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  • Author or Editor: Terence J. O’Kane x
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Terence J. O’Kane, Didier P. Monselesan, and James S. Risbey


The authors undertake a multiscale spectral reexamination of the variability of the Pacific–South American (PSA) pattern and the mechanisms by which this variability occurs. Time scales from synoptic to interannual are investigated, focusing on the means by which tropical variability is communicated to the midlatitudes and on in situ forcing within the midlatitude waveguides. Particular interest is paid to what fraction of the total variability associated with the PSA, occurring on interannual time scales, is attributable to tropical forcing relative to that occurring on synoptic and intraseasonal time scales via internal waveguide dynamics. In general, it is found that the eastward-propagating wave train pattern typically associated with the PSA manifests across time scales from synoptic to interannual, with the majority of the variability occurring on synoptic-to-intraseasonal time scales largely independent of tropical convection. It is found that the small fraction of the total variance with a tropical signal occurs via the zonal component of the thermal wind modulating both the subtropical and polar jets. The respective roles of the Hadley circulation and stationary Rossby wave sources are also examined. Further, a PSA-like mode is identified in terms of the slow components of higher-order modes of tropospheric geopotential height. This study reestablishes the multiscale nonlinear nature of the PSA modes arising largely as a manifestation of internal midlatitude waveguide dynamics and local disturbances.

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Carly R. Tozer, James S. Risbey, Terence J. O’Kane, Didier P. Monselesan, and Michael J. Pook


We assess the large-scale atmospheric dynamics influencing rainfall extremes in Tasmania, located within the Southern Hemisphere storm track. We characterize wet and dry multiday rainfall extremes in western and eastern Tasmania, two distinct climate regimes, and construct atmospheric flow composites around these extreme events. We consider the onset and decay of the events and find a link between Rossby wave trains propagating in the polar jet waveguide and wet and dry extremes across Tasmania. Of note is that the wave trains exhibit varying behavior during the different extremes. In the onset phase of rainfall extremes in western Tasmania, there is a coherent wave train in the Indian Ocean, which becomes circumglobal in extent and quasi-stationary as the event establishes and persists. Wet and dry extremes in this region are influenced by opposite phases of this circumglobal wave train pattern. In eastern Tasmania, wet extremes relate to a propagating wave train, which is first established in the Indian Ocean sector and propagates eastward to the Pacific Ocean sector as the event progresses. During dry extremes in eastern Tasmania, the wave train is first established in the Pacific Ocean, as opposed to Indian Ocean, and persists in this sector for the entire event, with a structure indicative of the Pacific–South American pattern. The findings regarding different wave train forms and their relationship to rainfall extremes have implications for extreme event attribution in other regions around the globe.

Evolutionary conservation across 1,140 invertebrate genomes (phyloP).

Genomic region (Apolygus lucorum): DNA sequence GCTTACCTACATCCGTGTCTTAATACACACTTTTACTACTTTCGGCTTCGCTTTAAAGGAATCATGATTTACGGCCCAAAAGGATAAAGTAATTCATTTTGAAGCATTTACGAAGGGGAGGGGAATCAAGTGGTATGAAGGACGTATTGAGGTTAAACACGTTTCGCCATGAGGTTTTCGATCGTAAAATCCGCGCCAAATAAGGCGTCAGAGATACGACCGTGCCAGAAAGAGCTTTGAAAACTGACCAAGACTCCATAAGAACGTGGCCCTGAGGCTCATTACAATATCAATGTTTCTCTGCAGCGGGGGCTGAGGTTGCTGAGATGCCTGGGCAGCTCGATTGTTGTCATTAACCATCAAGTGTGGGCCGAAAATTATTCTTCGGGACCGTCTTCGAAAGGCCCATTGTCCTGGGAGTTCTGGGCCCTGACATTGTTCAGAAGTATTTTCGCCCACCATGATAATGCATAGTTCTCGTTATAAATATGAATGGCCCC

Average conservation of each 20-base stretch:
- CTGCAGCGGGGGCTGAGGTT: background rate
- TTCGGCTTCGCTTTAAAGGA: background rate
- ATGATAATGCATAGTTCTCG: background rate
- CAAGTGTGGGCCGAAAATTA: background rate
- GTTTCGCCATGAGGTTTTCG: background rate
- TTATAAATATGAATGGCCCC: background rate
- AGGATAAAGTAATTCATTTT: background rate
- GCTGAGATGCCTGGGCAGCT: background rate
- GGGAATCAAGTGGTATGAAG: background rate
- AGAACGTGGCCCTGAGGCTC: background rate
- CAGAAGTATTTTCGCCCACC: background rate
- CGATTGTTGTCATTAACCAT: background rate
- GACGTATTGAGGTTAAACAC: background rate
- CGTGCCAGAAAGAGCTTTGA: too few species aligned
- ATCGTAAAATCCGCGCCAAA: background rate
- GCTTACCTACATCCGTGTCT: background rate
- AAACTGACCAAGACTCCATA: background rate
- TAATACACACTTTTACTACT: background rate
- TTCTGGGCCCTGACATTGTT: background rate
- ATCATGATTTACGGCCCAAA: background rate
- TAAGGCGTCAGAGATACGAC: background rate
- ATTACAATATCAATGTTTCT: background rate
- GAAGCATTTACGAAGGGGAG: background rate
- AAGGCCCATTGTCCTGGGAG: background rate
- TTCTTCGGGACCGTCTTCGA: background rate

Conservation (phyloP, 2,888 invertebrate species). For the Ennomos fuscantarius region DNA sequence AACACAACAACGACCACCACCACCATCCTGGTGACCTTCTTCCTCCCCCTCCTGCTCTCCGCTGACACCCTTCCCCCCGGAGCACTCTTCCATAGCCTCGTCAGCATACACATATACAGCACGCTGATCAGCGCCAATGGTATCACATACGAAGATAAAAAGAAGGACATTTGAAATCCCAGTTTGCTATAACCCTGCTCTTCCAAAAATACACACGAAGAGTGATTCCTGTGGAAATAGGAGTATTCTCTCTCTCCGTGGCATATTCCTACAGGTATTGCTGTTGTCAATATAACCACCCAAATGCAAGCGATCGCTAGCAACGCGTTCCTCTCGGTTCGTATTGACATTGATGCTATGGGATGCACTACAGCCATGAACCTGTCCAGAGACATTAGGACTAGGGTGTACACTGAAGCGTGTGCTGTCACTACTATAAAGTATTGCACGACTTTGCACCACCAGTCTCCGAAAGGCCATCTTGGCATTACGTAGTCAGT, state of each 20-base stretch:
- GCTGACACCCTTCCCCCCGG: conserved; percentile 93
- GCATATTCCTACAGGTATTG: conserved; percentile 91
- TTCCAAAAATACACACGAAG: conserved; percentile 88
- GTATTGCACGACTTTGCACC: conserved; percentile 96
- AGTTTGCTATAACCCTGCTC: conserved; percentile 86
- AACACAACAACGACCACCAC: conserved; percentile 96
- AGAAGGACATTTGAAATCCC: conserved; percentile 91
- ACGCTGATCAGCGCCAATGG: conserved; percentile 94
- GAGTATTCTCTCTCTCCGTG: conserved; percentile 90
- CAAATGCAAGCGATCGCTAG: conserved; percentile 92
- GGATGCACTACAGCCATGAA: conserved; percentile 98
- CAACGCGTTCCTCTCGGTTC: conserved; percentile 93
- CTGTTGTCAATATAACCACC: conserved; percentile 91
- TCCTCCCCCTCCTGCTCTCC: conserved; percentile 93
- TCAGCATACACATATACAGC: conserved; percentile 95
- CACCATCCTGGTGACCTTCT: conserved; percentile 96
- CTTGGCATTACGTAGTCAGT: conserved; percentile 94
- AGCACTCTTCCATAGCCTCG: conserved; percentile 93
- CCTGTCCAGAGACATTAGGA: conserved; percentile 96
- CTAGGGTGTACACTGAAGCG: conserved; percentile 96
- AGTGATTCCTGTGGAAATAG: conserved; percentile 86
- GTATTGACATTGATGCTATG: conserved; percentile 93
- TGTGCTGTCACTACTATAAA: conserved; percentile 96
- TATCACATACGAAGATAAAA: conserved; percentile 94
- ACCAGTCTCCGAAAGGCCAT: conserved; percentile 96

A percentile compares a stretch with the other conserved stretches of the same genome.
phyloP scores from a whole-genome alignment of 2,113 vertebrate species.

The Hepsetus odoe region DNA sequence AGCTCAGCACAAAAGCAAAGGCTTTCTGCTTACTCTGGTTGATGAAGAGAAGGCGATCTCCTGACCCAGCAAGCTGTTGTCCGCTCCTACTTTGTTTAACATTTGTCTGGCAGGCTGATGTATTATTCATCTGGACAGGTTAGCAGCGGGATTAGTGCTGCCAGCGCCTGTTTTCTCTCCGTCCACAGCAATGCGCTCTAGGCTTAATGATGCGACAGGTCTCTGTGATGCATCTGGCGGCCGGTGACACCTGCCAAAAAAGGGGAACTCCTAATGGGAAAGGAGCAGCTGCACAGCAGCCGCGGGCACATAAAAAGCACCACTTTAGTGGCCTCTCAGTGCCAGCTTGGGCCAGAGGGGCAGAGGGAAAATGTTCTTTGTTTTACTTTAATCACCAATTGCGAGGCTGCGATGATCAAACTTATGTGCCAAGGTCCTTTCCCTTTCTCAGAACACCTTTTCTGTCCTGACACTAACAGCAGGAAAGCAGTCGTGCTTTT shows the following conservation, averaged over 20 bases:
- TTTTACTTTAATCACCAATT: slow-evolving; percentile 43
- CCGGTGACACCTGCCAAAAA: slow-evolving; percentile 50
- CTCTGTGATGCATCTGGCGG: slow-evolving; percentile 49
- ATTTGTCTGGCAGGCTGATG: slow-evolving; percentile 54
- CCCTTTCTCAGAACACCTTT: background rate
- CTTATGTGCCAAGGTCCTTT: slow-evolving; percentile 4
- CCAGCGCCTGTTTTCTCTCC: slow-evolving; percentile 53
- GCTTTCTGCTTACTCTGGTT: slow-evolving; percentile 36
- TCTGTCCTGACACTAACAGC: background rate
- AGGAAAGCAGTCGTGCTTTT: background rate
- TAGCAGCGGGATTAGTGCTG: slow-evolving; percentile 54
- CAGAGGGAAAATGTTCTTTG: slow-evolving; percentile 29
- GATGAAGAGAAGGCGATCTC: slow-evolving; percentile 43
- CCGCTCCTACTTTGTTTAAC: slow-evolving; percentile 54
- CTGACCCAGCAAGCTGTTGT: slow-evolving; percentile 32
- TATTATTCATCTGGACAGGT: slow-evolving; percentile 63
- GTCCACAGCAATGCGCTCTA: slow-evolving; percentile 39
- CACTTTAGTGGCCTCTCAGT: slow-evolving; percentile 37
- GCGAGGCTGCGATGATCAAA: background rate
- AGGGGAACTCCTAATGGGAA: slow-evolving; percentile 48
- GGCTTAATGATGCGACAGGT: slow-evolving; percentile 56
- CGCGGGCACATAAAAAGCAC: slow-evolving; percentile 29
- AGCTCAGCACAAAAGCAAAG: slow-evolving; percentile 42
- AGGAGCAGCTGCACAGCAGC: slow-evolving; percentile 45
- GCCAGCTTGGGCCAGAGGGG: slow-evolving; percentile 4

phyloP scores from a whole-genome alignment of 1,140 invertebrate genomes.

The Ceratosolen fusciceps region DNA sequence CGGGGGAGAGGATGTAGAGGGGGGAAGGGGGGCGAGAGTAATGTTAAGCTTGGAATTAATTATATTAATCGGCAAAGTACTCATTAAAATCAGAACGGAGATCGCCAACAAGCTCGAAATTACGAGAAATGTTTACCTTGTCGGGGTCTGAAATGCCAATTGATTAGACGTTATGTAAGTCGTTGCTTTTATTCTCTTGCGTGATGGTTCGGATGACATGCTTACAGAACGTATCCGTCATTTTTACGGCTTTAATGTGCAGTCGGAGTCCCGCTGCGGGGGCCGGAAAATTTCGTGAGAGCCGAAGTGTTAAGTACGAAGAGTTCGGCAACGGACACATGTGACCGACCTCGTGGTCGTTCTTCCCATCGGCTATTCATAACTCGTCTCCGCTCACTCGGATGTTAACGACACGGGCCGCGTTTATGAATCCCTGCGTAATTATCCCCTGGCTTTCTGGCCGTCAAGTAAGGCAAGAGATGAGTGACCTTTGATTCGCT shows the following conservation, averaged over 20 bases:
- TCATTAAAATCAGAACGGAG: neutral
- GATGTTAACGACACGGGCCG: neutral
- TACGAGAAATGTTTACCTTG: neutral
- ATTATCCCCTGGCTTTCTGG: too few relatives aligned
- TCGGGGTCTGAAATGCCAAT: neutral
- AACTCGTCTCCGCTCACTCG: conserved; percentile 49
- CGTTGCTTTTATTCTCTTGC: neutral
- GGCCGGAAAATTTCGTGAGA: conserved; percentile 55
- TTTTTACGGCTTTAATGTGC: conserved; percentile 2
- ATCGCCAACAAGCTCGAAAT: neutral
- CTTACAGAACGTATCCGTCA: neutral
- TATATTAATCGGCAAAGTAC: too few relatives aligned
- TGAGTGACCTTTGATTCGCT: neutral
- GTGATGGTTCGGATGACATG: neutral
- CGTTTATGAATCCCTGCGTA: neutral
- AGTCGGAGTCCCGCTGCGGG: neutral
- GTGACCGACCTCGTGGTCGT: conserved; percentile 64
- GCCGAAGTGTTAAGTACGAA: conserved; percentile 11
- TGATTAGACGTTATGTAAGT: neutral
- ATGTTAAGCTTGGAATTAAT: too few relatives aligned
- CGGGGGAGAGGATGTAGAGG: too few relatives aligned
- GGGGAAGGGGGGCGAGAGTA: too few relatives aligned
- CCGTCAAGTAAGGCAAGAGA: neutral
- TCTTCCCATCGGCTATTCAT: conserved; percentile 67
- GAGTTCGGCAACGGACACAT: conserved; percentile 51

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Paul A. Sandery, Terence J. O’Kane, Vassili Kitsios, and Pavel Sakov


Data assimilation (DA) experiments are performed to assess impacts of observations in climate model state estimation through the cross-domain ocean–atmosphere forecast error covariances (cross covariances). Specifically, we explore strongly and weakly coupled DA variants using the Climate Analysis Forecast Ensemble (CAFE) system. This comprises 96 ensemble members of the Geophysical Fluid Dynamics Laboratory (GFDL) CM2.1 climate model assimilating observational data from the ocean, atmosphere, and sea ice realms with the ensemble Kalman filter (EnKF). Sequences of atmospheric synoptic time-scale coupled forecasts (7 days) are carried out with model consistent initialization. Unassimilated forward-independent observations are used to quantify forecast innovation error-growth rates. The results show benefit for the slow components of the atmosphere and ocean subsurface when strongly coupling ocean observations to the atmosphere. In the present system, projecting fast atmospheric observations onto the ocean subsurface through the cross covariances benefits the oceanic and atmospheric near-surface layers; however, this leads to deterioration in the ocean subsurface. Particular variants of coupled DA are able to constrain the ocean and atmosphere. The forecasts initialized with these variants have predictability at intraseasonal time scales. Errors associated with the dominant intraseasonal mode of variability, the Madden–Julian oscillation (MJO), are decomposed into normal mode functions. Consistent with recent studies showing large MJO events are concurrent with rapid error growth associated with nonlinear interactions, we find a clear relationship between the strength of a given MJO event and the related forecast innovations. Our results demonstrate consistent system behavior in relation to capturing real-world disturbances that affect climate predictability.

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